Veterans who plan to file a claim for medical benefits with the Department of Veterans Affairs (VA) do not need to request a copy of their military health record from the NPRC. After a claim is filed, the VA will obtain the original health record from the NPRC. In addition, many health records were lent to the Department of Veterans Affairs prior to the 1973 Fire.
Veterans who filed a medical claim should contact the Department of Veterans Affairs (VA) in order to determine if their record is already on file. The VA Toll Free # is: 1-800-827-1000 - it will connect the caller to the nearest VA office.
Branch Status Health Record to VA
Army Discharged, retired, or separated from any component October 16, 1992

Navy Discharged, retired, or separated from any component January 31, 1994

Air Force Discharged, retired, or separated from Active Duty
Discharged or retired from Reserves or National Guard May 1, 1994
June 1, 1994

Marine Corps Discharged, retired, or separated from any component May 1, 1994

Coast Guard Discharged, retired, or separated from Active Duty - Reservists with 90 days active duty for training April 1, 1998
To determine if the SBP is right for you will depend on how proactive you are in your search for civilian life insurance.  I recommend you start looking at least a year before you submit your disability packet because the civilian life insurance companies will access your military health records to determine insurability and premium costs (as you build your disability packet you also build the case for higher premiums).  Also pay attention to how the life insurance companies go about evaluating you:  some just review records, some review records and do a blood panel, some do questioneers in addition to the blood and records (It is also important to ask questions).  For instance:  when i was told they were going to draw blood the next day I asked if I needed to do anything...they said no.  Low and behold they came and took blood then told me I had high blood sugar which ment a larger monthly premium....that would have been nice to know before I ate cookies the night before.  Lesson learned, if they plan on taking dont suck down suger. If you're smart about how you shop and pay attention you can get a good life insurance plan that beats the SBP hands down (I did a term and life combination).  For me I didnt like that In the event of the servicemember's death, the former spouse receives a monthly payment of 55% of the designated base amount paid in.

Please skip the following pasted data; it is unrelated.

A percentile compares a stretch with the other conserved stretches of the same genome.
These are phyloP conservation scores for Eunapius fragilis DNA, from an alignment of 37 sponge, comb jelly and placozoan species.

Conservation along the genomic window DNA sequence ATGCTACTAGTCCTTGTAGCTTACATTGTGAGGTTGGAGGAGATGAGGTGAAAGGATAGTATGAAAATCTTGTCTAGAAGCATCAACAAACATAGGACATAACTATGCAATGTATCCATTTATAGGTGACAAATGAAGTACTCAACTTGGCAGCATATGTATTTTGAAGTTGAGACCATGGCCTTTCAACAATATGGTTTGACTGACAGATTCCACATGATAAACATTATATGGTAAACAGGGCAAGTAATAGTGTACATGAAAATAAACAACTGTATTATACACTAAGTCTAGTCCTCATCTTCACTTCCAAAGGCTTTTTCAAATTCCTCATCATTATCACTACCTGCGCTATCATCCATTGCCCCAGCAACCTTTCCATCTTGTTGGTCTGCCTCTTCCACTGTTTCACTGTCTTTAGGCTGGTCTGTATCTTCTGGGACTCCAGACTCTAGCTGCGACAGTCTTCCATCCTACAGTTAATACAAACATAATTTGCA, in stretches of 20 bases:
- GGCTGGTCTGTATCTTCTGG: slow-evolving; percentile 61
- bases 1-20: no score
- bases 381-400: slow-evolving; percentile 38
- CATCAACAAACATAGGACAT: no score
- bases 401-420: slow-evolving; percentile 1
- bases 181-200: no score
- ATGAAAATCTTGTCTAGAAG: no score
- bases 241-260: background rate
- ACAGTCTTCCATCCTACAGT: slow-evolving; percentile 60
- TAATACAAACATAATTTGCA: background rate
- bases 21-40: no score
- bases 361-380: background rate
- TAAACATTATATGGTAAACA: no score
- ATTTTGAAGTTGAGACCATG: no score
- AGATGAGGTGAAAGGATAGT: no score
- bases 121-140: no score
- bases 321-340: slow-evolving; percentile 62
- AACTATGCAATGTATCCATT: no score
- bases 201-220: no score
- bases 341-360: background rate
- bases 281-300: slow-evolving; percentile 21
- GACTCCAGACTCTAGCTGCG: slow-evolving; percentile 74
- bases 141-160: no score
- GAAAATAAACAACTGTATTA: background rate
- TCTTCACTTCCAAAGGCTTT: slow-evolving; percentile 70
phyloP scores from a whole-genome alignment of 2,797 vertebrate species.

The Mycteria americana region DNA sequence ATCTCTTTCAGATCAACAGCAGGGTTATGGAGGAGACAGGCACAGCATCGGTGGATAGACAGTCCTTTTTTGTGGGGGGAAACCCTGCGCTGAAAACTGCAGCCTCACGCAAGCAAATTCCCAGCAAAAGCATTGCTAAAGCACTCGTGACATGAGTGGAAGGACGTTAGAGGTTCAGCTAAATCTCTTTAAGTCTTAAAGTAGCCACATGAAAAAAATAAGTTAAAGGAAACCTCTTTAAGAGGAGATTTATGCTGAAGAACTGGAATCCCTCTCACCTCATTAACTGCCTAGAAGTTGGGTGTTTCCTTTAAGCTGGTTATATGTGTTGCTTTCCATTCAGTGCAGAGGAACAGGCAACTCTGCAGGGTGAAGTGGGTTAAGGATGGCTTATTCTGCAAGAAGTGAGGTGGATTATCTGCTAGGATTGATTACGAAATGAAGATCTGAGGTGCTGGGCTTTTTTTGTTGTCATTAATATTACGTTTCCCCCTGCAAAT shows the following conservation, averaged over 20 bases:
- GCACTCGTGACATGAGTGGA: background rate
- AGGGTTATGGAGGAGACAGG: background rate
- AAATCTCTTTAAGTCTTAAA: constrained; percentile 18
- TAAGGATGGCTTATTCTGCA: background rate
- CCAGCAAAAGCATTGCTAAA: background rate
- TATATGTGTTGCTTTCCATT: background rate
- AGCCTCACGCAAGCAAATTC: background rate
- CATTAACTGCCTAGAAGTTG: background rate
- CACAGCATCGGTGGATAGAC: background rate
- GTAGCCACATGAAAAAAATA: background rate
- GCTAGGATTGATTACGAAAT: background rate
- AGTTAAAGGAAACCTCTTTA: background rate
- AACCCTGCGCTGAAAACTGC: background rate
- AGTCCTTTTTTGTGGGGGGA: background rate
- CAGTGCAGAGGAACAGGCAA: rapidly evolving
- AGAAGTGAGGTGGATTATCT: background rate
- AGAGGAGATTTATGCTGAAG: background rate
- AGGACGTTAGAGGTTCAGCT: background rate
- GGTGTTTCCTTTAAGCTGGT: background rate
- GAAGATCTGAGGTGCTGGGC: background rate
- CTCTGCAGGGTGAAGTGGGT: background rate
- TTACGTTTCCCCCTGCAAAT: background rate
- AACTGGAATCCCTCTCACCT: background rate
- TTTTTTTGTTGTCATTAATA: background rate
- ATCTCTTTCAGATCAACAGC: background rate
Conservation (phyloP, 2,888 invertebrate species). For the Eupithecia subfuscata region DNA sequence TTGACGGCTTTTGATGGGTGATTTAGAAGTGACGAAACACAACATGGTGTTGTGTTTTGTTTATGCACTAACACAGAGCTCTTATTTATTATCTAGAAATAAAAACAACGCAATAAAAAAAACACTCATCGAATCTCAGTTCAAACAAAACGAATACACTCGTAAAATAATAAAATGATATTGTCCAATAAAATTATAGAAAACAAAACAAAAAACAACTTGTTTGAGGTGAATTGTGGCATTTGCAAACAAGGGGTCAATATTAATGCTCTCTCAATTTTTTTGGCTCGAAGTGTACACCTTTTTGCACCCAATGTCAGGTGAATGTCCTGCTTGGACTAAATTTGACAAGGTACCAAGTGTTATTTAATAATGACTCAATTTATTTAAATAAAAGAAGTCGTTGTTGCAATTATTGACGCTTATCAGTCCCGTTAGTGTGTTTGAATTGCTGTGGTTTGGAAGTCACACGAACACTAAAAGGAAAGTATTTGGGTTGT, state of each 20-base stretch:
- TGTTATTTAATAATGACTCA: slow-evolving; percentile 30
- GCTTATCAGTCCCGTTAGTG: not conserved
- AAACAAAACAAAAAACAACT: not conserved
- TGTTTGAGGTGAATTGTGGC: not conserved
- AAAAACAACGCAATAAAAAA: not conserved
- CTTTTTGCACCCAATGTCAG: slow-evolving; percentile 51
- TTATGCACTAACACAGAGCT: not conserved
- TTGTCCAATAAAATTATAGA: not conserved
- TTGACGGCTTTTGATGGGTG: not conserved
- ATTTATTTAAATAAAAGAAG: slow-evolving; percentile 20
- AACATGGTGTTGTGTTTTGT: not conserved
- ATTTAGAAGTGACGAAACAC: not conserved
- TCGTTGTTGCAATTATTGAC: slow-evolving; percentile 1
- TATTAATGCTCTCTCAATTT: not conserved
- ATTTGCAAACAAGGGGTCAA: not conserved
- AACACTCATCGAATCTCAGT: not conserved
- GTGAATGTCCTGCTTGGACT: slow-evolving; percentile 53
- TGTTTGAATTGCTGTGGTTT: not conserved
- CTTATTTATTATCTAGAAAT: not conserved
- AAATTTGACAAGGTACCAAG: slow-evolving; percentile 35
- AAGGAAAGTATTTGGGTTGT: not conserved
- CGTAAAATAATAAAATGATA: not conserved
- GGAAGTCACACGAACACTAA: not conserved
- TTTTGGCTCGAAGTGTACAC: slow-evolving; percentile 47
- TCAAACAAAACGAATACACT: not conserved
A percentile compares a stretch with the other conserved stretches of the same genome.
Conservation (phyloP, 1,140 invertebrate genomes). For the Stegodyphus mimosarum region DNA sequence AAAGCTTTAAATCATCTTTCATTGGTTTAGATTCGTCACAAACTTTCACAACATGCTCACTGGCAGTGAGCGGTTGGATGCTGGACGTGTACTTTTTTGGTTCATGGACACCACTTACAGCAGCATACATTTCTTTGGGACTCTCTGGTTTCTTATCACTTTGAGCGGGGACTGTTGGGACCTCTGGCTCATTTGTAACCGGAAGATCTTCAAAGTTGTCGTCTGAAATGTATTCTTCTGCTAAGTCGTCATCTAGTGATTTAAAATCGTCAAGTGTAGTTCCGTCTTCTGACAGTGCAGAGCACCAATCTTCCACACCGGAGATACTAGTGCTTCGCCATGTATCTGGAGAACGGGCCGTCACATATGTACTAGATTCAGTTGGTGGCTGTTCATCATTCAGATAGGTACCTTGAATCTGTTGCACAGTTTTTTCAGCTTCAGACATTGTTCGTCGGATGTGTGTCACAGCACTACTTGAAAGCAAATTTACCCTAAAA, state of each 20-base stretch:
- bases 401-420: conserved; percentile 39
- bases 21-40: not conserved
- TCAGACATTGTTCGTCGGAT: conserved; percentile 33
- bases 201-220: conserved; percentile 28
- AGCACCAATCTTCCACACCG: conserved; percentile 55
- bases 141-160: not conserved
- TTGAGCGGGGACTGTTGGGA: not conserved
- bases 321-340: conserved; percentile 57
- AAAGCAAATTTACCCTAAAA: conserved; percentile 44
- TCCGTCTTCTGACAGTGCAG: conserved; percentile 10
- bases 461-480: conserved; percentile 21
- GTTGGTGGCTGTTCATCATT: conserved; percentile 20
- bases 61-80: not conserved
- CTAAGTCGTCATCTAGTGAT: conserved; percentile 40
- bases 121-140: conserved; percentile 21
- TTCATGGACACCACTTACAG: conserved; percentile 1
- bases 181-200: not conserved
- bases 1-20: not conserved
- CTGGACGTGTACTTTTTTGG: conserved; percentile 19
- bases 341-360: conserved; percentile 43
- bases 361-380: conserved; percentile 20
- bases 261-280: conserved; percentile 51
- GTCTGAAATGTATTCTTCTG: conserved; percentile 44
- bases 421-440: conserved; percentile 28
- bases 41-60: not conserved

When you go and finalize your DD214 they will offer you an option for the Survivor Benefit Plan. They will take about 6.5 percent of your base pay out of your retirement check - monthly.  But it gives your beneficiary a retirement check upon your death the amount depends on your retirement.

 Which is good but just remember, if youre recieving disability your surviving spouse also gets .....